Waves of Change: Battling Social Anxiety in Sea of Thieves

By Mark Delaney,
When I wrote my rather glowing review of Sea of Thieves back at launch, my praise didn't sit well with many readers. Since then, every news post or guide we write about Rare's polarizing pirate adventure gets at least a few comments joking about the game still being in early access. It's really no wonder why some don't like the game. Progression is measured only in cosmetic rewards, there's no RPG system to chase up a skill tree, and the somewhat basic outline is antithetical to many other games' design these days, especially those that offer shared world MMO experiences. Suffice it to say, Sea of Thieves has weathered a storm of controversy since March. Despite all that, it remains my favorite game of the year — and by an ever-increasing margin.

Whereas a few months ago, I thought it was a fun placeholder for my Game of the Year until I got to see if Spider-Man or Red Dead Redemption 2 live up to their respective hype, at this point, triple-digit hours into my pirate life, I can't see any game overtaking Sea of Thieves as my favorite experience of the year and one of my true highlights of the generation. It's for many reasons I speak so strongly about it, but one of the most unexpected joys I've found in playing Thieves is how it has fundamentally and forever changed the way I play video games. If my lifelong social anxiety was a sailboat, Sea of Thieves has delivered countless cannonballs to the hull and left that anxiousness splintered and me unfathomably sociable and eager to play with others in a way I've never experienced.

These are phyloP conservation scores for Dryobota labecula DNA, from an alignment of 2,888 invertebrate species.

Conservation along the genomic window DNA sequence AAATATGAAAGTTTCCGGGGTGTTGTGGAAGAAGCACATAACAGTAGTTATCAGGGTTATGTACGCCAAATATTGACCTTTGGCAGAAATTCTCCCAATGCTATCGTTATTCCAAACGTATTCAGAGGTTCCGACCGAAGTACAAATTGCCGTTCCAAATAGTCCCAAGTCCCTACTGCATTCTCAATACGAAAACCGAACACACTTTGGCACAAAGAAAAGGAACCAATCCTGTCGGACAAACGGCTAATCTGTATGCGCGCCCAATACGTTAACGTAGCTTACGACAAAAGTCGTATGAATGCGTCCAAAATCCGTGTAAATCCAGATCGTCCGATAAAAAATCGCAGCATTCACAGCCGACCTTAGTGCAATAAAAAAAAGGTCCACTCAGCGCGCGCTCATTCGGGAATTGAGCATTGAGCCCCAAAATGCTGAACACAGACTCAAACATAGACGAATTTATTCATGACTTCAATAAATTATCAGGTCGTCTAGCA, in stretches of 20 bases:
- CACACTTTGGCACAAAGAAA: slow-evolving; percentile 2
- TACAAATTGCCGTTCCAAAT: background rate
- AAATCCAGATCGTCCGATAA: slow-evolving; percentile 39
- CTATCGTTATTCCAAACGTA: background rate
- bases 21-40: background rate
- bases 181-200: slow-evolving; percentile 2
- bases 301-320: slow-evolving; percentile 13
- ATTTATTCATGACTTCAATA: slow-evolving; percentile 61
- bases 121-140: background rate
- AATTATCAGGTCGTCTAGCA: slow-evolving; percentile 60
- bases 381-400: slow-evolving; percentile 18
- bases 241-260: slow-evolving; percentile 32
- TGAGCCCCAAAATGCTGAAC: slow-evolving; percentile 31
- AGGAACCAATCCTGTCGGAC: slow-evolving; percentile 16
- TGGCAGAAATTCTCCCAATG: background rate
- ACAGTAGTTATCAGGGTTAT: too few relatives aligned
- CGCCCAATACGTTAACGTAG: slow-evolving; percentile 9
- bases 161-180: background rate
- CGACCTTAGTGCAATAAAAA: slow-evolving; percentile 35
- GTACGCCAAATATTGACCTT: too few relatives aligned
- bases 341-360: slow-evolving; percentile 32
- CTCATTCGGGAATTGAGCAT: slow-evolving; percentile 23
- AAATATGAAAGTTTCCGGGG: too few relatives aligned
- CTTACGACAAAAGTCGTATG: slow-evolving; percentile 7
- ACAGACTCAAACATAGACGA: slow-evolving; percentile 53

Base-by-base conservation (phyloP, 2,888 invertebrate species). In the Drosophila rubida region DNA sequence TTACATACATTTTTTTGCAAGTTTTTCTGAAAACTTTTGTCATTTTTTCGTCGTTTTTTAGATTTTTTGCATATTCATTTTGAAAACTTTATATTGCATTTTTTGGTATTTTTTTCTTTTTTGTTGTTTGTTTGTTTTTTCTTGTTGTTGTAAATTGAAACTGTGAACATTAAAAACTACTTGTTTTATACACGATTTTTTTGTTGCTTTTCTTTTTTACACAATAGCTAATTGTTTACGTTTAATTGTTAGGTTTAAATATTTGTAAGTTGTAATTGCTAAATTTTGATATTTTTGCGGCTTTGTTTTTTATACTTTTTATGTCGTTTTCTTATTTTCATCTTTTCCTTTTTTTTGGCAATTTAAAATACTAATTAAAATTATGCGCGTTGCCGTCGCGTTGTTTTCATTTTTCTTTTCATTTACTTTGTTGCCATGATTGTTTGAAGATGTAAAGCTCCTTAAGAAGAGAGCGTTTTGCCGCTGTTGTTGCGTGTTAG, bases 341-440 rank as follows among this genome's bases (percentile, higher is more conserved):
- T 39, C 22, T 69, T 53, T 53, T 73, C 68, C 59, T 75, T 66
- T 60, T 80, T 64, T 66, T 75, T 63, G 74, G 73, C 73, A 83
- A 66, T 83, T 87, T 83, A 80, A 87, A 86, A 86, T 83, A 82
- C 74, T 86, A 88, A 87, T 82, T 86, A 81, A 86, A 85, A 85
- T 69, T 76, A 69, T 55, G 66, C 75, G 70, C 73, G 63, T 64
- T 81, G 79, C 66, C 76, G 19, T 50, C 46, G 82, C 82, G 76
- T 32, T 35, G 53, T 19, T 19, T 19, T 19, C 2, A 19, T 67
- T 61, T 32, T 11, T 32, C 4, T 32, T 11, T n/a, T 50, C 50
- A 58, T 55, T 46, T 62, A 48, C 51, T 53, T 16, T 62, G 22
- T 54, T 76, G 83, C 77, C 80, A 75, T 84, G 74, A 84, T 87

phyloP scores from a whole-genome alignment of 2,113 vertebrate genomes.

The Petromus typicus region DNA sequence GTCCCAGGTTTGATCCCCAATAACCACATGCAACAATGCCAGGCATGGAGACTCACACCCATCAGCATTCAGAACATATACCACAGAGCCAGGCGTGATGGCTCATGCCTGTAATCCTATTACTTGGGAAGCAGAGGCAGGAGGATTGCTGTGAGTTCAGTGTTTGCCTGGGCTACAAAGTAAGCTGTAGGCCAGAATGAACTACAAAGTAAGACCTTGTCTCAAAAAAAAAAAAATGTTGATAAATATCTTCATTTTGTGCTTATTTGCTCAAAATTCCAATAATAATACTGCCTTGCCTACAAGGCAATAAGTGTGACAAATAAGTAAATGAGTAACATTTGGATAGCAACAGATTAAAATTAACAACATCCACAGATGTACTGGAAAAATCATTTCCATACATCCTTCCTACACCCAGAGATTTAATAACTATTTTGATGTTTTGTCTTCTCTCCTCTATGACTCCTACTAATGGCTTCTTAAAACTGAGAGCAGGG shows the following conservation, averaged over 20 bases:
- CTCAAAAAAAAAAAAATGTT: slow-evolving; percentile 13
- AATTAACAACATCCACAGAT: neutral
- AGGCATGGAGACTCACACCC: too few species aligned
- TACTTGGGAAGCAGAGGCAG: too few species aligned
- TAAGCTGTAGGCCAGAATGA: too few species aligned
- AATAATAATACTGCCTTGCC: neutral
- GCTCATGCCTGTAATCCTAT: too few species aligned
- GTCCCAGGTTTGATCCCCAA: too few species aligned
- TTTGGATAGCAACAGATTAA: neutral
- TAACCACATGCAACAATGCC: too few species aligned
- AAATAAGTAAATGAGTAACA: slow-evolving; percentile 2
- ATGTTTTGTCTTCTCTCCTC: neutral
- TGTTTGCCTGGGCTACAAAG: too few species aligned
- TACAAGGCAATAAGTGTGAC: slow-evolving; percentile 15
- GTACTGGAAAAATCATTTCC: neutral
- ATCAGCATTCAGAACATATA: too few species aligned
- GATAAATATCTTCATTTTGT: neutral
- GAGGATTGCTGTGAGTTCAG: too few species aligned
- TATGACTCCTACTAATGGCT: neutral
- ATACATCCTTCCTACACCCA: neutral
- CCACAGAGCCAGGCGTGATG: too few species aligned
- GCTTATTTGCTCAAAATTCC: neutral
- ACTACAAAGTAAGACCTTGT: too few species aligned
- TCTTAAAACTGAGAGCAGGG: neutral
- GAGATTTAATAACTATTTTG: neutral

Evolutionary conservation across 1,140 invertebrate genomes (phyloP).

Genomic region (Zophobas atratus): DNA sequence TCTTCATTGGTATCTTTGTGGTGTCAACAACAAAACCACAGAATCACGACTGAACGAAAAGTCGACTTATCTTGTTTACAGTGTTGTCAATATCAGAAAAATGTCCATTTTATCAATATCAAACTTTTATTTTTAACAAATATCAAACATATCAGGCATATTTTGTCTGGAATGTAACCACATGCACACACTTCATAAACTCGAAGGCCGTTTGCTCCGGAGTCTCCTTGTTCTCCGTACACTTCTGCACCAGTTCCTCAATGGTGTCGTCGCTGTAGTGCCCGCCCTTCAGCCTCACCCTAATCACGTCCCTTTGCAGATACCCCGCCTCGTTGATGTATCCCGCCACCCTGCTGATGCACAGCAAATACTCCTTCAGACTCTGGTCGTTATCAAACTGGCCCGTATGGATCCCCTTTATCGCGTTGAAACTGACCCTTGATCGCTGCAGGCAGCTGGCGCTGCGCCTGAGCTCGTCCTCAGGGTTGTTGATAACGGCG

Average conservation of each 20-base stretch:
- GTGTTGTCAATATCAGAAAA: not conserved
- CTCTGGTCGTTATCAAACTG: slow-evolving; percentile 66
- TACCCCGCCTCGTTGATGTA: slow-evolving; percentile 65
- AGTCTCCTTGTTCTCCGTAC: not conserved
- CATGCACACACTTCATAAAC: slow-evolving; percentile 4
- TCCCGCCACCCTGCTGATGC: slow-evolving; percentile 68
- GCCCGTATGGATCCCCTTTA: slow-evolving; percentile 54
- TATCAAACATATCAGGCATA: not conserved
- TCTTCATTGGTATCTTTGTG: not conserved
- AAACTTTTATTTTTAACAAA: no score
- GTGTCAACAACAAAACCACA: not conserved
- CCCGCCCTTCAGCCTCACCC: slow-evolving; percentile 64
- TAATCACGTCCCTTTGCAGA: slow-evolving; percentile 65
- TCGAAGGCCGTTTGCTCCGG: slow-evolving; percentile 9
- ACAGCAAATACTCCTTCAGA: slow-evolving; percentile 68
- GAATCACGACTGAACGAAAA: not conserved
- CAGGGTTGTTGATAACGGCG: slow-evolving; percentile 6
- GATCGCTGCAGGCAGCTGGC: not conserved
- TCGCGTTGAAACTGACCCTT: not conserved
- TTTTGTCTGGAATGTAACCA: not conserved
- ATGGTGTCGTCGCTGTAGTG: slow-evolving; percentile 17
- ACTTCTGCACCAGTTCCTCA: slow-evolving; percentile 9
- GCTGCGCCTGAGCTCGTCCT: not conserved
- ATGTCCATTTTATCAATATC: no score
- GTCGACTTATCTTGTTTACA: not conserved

Sea of Thieves

I've written previously about my yearning to play games alone in an industry moving unrelentingly toward more always-online, shared world, multiplayer-only experiences. So when I was assigned the Sea of Thieves review, it was difficult to jump into, as the game really prides itself on the larger crew experiences. I enjoyed my times in the beta, even including those where I joined crews with strangers, but a sense of unease always lingered. For most of my life, multiplayer gaming meant I'd have my mic off or muted and not speak to other players whom I didn't know. It feels silly to even write it now, as a 29-year-old who has only just recently begun to get over these hurdles, but I'm hoping (and expecting) some of you reading can relate.